Dangerous routes, injuries and increasing heat have all played their part, but growing tension in the peloton can also be attributed to the lack of a clear patron — an authoritative rider such as Bernard Hinault, Miguel Indurain or Lance Armstrong.
In years past Armstrong’s leadership was undisputed, earning him the nickname “Le Boss.” But Armstrong circa 2010 is not the rider of a decade ago, and with a long list of GC contenders vying for the top spot, he no longer controls the front of the field as he once did.
In Armstrong’s three-year absence there was a conspicuous leadership vacuum in the bunch. Having Armstrong back, but without his old power, seems to leave riders unsure of what to do and where to look.
Having won the last four grand tours he’s started, Contador is unquestionably the most talented stage racer in the group. However, he is reserved and not generally seen as an authoritative leader.
Other GC riders also lack that special aura needed to rule the bunch. Andy Schleck is too young, Cadel Evans too eccentric, Denis Menchov too quiet, Ivan Basso too far removed after his suspension, and Carlos Sastre, though a former Tour champion, is too nice — and also is not considered a favorite at this race.
On occasion a sprinter can leave his stamp on the peloton; recent examples include Mario Cipollini, Robbie McEwen, and Tom Boonen. Even Mark Cavendish had a certain authority at last year’s Tour, which grew as he amassed each of his six stage wins. But the Manxman has been nowhere to be seen in the first two sprints, and his status in the peloton appears to have dropped following his role in the Tour of Switzerland field-sprint disaster.
In the absence of a GC rider or sprinter, Fabian Cancellara has emerged as the rider with the most pull in the pack. From winning the prologue to neutralizing stage 2 to dominating on the cobblestones on stage 3 to wearing the maillot jaune, the man nicknamed “Spartacus” — after the leader of a slave uprising against the Roman Republic — has assumed the role.
That was never more evident than on stage 2, when 60 riders crashed on the Stockeu, and Cancellara first neutralized the peloton and then struck a deal with the chief official to nullify the points on the finish line. Thor Hushovd had the most to win that day, yet he stopped his Cervélo team from sprinting in Spa. Later Hushovd’s comments spoke volumes about Cancellara’s influence.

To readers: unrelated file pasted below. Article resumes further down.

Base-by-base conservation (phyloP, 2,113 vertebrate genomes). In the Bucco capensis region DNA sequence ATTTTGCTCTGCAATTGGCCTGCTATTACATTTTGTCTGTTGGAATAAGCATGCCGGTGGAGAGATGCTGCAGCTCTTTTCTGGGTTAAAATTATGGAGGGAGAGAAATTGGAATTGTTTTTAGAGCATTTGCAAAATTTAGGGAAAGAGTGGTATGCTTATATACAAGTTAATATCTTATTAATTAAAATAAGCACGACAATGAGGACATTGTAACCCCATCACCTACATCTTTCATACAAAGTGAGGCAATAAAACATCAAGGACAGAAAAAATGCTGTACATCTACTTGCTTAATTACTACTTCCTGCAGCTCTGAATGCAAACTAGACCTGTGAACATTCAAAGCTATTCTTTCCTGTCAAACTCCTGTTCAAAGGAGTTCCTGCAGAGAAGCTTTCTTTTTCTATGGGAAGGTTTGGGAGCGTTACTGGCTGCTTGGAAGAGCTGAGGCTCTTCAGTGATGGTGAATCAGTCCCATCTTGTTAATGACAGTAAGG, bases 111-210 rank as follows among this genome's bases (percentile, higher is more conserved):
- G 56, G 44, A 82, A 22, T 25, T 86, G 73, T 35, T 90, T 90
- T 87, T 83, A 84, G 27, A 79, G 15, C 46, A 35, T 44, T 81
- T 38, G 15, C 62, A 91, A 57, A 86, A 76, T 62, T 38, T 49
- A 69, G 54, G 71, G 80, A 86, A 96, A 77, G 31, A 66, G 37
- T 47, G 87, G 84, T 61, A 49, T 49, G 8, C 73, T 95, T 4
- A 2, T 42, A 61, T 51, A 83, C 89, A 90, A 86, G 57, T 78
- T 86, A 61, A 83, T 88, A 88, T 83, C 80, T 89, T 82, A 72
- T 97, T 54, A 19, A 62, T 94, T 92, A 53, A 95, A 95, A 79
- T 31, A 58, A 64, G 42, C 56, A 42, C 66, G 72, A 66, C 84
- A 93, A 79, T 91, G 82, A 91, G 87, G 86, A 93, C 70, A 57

“I don’t agree with the decision, but Fabian made the call to stop the stage,” Hushovd said. “And I don’t want to make a hundred enemies in the peloton.”
Even Armstrong said it was Cancellara, not him, that had initiated the “gentlemen’s agreement.” VeloNews asked Cancellara after Wednesday’s stage if his actions in the Tour thus far have made him the de facto patron of the peloton.
“Ah, patron. … I’m always trying to find a balance, in life and in cycling,” Cancellara said. “You can never make everyone happy all the time, but at least I’m trying to do something. There’s been a lot of things going on, a lot of talk, but at the end of the day, you can’t make everyone happy, and everyone has to decide on their own if it’s right or not.”
What is evident is that more and more riders are finding themselves unhappy at this Tour, and once Cancellara’s reign in yellow comes to a close, in the mountains if not sooner, the pack will look for leadership elsewhere. Without it, there could be more helmets thrown, more punches thrown, and more apologies demanded.
VeloNews European correspondent Andrew Hood contributed to this report.